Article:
[Author Prev][Author Next][Thread Prev][Thread Next][Author Index][Thread Index]

RE: Franco gear

But there are systems that do not use any camshaft related sensors at
all. For example, Renix system used on some Renaults, Jeeps and Volvos
has only one sensor at the flywheel that is used for both engine rpm
readout and ignition timing. How do these systems distinguish firing
stroke from induction stroke?
Just curious.

Aleksander Mierzwa
Warsaw, Poland
87 Audi 5000CS turbo (mine)
88 Renault Medallion wagon (mom's)
91 mountain bike (just in case both cars broke at the same time :-)

> -----Original Message-----
> From:	quk@isham-research.demon.co.uk
> [SMTP:quk@isham-research.demon.co.uk]
> Sent:	Friday, November 14, 1997 4:01 PM
> To:	quattro@coimbra.ans.net
> Subject:	Franco gear
> Remember - I'm obsessed with turbos and their ECUs.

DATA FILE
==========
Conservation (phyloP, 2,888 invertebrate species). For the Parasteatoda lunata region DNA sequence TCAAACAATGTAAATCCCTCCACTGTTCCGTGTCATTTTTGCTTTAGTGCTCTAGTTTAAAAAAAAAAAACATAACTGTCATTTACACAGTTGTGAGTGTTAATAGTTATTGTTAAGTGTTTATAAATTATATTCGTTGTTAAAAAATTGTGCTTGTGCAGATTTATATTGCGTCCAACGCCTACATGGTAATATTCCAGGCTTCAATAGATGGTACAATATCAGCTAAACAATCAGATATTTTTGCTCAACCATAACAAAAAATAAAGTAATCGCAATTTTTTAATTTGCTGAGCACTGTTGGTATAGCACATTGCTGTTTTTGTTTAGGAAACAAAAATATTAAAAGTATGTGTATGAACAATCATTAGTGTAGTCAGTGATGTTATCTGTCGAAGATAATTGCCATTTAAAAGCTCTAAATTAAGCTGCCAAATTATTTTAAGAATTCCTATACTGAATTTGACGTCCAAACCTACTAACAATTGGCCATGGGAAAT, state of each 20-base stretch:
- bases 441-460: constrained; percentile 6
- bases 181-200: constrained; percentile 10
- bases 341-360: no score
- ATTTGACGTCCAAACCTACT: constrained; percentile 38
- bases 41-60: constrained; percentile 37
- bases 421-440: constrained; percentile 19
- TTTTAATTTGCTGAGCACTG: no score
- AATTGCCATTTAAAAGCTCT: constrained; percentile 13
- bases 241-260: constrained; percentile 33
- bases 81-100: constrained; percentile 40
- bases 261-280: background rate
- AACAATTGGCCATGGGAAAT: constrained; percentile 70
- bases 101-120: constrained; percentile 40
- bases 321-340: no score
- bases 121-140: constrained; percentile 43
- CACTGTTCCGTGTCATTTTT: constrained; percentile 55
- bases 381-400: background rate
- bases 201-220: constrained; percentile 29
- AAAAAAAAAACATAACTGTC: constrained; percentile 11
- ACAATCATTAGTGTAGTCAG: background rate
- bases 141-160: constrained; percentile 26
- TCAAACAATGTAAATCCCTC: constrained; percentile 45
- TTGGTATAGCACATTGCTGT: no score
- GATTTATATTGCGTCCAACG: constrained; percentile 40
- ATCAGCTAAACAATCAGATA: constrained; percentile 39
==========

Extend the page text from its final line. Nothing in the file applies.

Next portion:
> However - it seems that the distributor Hall effect sensor is not used
> for any 
> timing purpose at all.  The flywheel sensors offer much greater
> precision for 
> triggering timing - but the flywheel revolves _TWICE_ per firing cycle
> against 
> the camshaft and distributor's one rotation.
> I think in some applications the Hall sensor serves only to
> differentiate a #1 
> TDC _firing_stroke_ from a #1 TDC _induction_stroke_.  As far as the
> flywheel-
> based sensors are concerned, these events are indistinguishable - a
> 'phase' 
> signal is required to determine which of the two flywheel pulses
> within a 
> complete cycle is actually the firing stroke.  Once this is done, the
> ECU can 
> disregard the Hall sensor completely.
> -- 
>  Phil Payne
>  Committee Member, UK Audi [ur-]quattro Owners Club